Anthrax toxin protective antigen protein (PA, 83 kDa) binds to receptors on the surface of mammalian cells, is cleaved by the cell surface protease furin, and then captures either of the two other toxin proteins, lethal factor (LF, 90 kDa) or edema factor (EF, 89 kDa). The PA-LF and PA-EF complexes enter cells by endocytosis and LF and EF translocate to the cytosol. EF is a calcium- and calmodulin-dependent adenylyl cyclase that causes large and unregulated increases in intracellular cAMP concentrations. LF is a metalloprotease that cleaves several mitogen-activated protein kinase kinases (MEKs). Entry of anthrax toxin into cells depends on two related cell surface receptors, tumor endothelium marker 8 (TEM8) and capillary morphogenesis gene product 2 (CMG2). TEM8 was initially identified as a protein upregulated in colon cancers. CMG2 has substantial sequence similarity to this candidate tumor marker. The tissue distribution and the relative importance of the two toxin receptors in toxin action are not well understood. During 2012, in collaboration with an Indian scientist having a long association with NIH and our laboratory, we identified two enzymes produced by Bacillus anthracis as being dual specificity protein kinases (DSPKs), unique enzymes that autophosphorylate on Ser, Thr, and Tyr residues and phosphorylate substrates on Ser and Thr residues. Transcriptional analyses of these kinases, Bas2152 (PrkD) and Bas2037 (PrkG), showed that they are expressed in all phases of growth. PrkD was found to be similar to the eukaryotic dual specificity Tyr phosphorylation- regulated kinase class of dual specificity kinases, which autophosphorylates on Ser, Thr, and Tyr residues and phosphorylates Ser and Thr residues on substrates. PrkG was found to be a bona fide dual specificity protein kinase that mediates autophosphorylation and substrate phosphorylation on Ser, Thr, and Tyr residues. The sites of phosphorylation in both of the kinases were identified through mass spectrometry. Phosphorylation on Tyr residues regulates the kinase activity of PrkD and PrkG. PrpC, the only known B. anthracis Ser/Thr protein phosphatase, was also found to possess dual specificity. Genistein, a known Tyr kinase inhibitor, was found to inhibit the activities of PrkD and PrkG and affect the growth of B. anthracis cells, indicating a possible role of these kinases in cell growth and development. In addition, the glycolytic enzyme pyruvate kinase was found to be phosphorylated by PrkD on Ser and Thr residues but not by PrkG. Thus, this study provides the first evidence of DSPKs in B. anthracis that belong to different classes and have different modes of regulation. This reporting period also saw an important advance in our long-standing efforts to characterize the structure, function, and role in pathogenesis of the edema factor (EF) protein of anthrax toxin. In the current effort, anti-EF monoclonal antibodies (MAb) were produced following immunization of mice, and four of the antibodies were fully characterized. MAb 3F2 has an affinity of 388 pM, was most effective for EF detection, and appears to be the first antibody reported to neutralize EF by binding to the catalytic domain. MAb 7F10 shows potent neutralization of edema toxin activity in vitro and in vivo;it targets the N-terminal protective antigen-binding domain. The four MAb react with three different domains of edema factor, and all were able to detect purified edema factor by western blot analysis. None of the four MAb cross-reacted with the lethal factor toxin component. Three of the four MAb protected mice in both a systemic edema toxin challenge model and a subcutaneous spore challenge edema model. A combination of three of the MAb significantly delayed the time to death in a mouse infection model involving spore injection in the neck. The protection observed in this work appears to be the first direct evidence that monoclonal antibody-mediated neutralization of EF alone is sufficient to delay anthrax disease progression. In the year of 2012, we have also contributed in studies developing novel monoclonal antibodies to anthrax toxin protective antigen. These antibodies aid in structure-function analysis of the toxin proteins and can for the basis of therapeutics. We reported a practical strategy for development of simple antitoxins having substantial advantages over currently-available treatments. The strategy employs a single recombinant 'targeting agent'that binds a toxin at two unique sites and a 'clearing Ab'that binds two epitopes present on each targeting agent. Co-administration of the targeting agent and the clearing Ab results in decoration of the toxin with up to four Abs to promote accelerated clearance. The therapeutic strategy was applied to two botulinum neurotoxin (BoNT) serotypes and protected mice from lethality in two different intoxication models with an efficacy equivalent to conventional antitoxin serum. Targeting agents were a single recombinant protein consisting of a heterodimer of two camelid anti-BoNT heavy-chain-only Ab V(H) (VHH) binding domains and two E-tag epitopes. The clearing mAb was an anti-E-tag mAb. By comparing the in vivo efficacies of treatments that employed neutralizing vs. non-neutralizing agents or the presence vs. absence of the clearing Ab permitted unprecedented insight into the roles of toxin neutralization and clearance in antitoxin efficacy. Surprisingly, when a post-intoxication treatment model was used, a toxin-neutralizing heterodimer agent fully protected mice from intoxication even in the absence of clearing Ab. Thus a single, easy-to-produce recombinant protein was as efficacious as polyclonal antisera in a clinically-relevant mouse model of botulism. This strategy should have widespread application in antitoxin development and other therapies in which neutralization and/or accelerated clearance of a serum biomolecule can offer therapeutic benefit. A collaborative project completed during 2012 used knowledge and reagents developed in earlier studies on the role of cellular proteases in activation of bacterial protein toxins. These tools were used to identify cellular determinants controlling the infection of cells by adeno-associated viruses (AAV), which are the basis of viral vectors preferred in certain gene therapy applications. To identify these critical cellular determinants, we took advantage of the gene transfer abilities of AAV in combination with a forward genetic selection to identify proteins critical for transduction by this virus. AAV serotype 5 (AAV5) vectors encoding the furin gene were used to transduce furin-deficient CHO FD11 cells, followed by selection with furin-dependent bacterial protein toxins. A small number of spontaneously mutated cells specifically resistant to AAV5 transduction (and therefore surviving the toxin treatment) was isolated. Sequence analysis showed that they all had a single amino acid mutation in the leader sequence of the platelet-derived growth factor receptor alpha (PDGFRalpha) gene, which was previously shown to the be AAV receptor. Characterization of this mutation showed that it inhibited PDGFRalpha trafficking, resulting in limited expression on the plasma membrane. Mutagenesis and transfection experiments confirmed the effect of this mutation on PDGFRalpha trafficking, and the AAV5 resistant phenotype could be rescued by transfection with wild type PDGFRalpha. Thus, the tools of furin-deficient cells and selection with bacterial toxins enabled a genetic screen that identified interesting cellular genes controlling viral sensitivity.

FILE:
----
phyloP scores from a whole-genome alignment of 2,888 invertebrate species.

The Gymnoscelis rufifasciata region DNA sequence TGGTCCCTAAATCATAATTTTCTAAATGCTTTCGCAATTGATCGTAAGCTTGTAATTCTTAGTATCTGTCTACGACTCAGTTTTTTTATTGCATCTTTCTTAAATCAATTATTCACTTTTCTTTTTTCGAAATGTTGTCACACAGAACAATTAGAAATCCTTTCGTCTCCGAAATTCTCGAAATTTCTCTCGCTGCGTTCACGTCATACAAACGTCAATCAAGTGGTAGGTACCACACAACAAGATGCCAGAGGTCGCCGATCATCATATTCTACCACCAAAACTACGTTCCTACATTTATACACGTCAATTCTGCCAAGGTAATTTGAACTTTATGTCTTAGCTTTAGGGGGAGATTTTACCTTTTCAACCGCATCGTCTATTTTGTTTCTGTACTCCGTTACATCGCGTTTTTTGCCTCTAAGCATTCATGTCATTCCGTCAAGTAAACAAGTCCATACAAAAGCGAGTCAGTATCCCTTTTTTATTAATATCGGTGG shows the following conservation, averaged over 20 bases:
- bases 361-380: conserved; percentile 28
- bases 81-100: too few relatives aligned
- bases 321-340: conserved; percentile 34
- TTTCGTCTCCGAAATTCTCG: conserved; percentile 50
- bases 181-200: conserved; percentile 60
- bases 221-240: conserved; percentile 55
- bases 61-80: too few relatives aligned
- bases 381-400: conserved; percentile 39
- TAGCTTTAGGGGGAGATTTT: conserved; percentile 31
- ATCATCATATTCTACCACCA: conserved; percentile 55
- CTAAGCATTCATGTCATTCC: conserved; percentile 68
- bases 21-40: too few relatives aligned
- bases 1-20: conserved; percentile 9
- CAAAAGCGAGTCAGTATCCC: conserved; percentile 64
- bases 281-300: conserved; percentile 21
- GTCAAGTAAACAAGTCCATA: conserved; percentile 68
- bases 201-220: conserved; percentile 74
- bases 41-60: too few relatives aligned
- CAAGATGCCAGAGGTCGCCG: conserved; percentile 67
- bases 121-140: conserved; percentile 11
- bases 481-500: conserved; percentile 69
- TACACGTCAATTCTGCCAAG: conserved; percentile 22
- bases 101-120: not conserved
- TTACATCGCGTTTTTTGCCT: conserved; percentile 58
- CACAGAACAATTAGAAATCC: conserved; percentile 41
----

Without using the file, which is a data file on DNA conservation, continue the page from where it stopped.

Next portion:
Project Start
Project End
Budget Start
Budget End
Support Year
5
Fiscal Year
2012
Total Cost
$541,170
Indirect Cost
City
State
Country
Zip Code
Bachran, Christopher; Leppla, Stephen H (2016) Tumor Targeting and Drug Delivery by Anthrax Toxin. Toxins (Basel) 8:
Moayeri, Mahtab; Leppla, Stephen H; Vrentas, Catherine et al. (2015) Anthrax Pathogenesis. Annu Rev Microbiol :
Vrentas, Catherine; Ghirlando, Rodolfo; Keefer, Andrea et al. (2015) Hfqs in Bacillus anthracis: Role of protein sequence variation in the structure and function of proteins in the Hfq family. Protein Sci 24:1808-19
Andrade, Bruno B; Pavan Kumar, Nathella; Amaral, Eduardo P et al. (2015) Heme Oxygenase-1 Regulation of Matrix Metalloproteinase-1 Expression Underlies Distinct Disease Profiles in Tuberculosis. J Immunol 195:2763-73
Bachran, Christopher; Gupta, Pradeep K; Bachran, Silke et al. (2014) Reductive methylation and mutation of an anthrax toxin fusion protein modulates its stability and cytotoxicity. Sci Rep 4:4754
Hu, Zonglin; Leppla, Stephen H; Li, Baoguang et al. (2014) Antibodies specific for nucleic acids and applications in genomic detection and clinical diagnostics. Expert Rev Mol Diagn 14:895-916
Bachran, Christopher; Morley, Thomas; Abdelazim, Suzanne et al. (2013) Anthrax toxin-mediated delivery of the Pseudomonas exotoxin A enzymatic domain to the cytosol of tumor cells via cleavable ubiquitin fusions. MBio 4:e00201-13
Sastalla, Inka; Fattah, Rasem; Coppage, Nicole et al. (2013) The Bacillus cereus Hbl and Nhe tripartite enterotoxin components assemble sequentially on the surface of target cells and are not interchangeable. PLoS One 8:e76955
Leysath, Clinton E; Phillips, Damilola D; Crown, Devorah et al. (2013) Anthrax edema factor toxicity is strongly mediated by the N-end rule. PLoS One 8:e74474
Phillips, Damilola D; Fattah, Rasem J; Crown, Devorah et al. (2013) Engineering anthrax toxin variants that exclusively form octamers and their application to targeting tumors. J Biol Chem 288:9058-65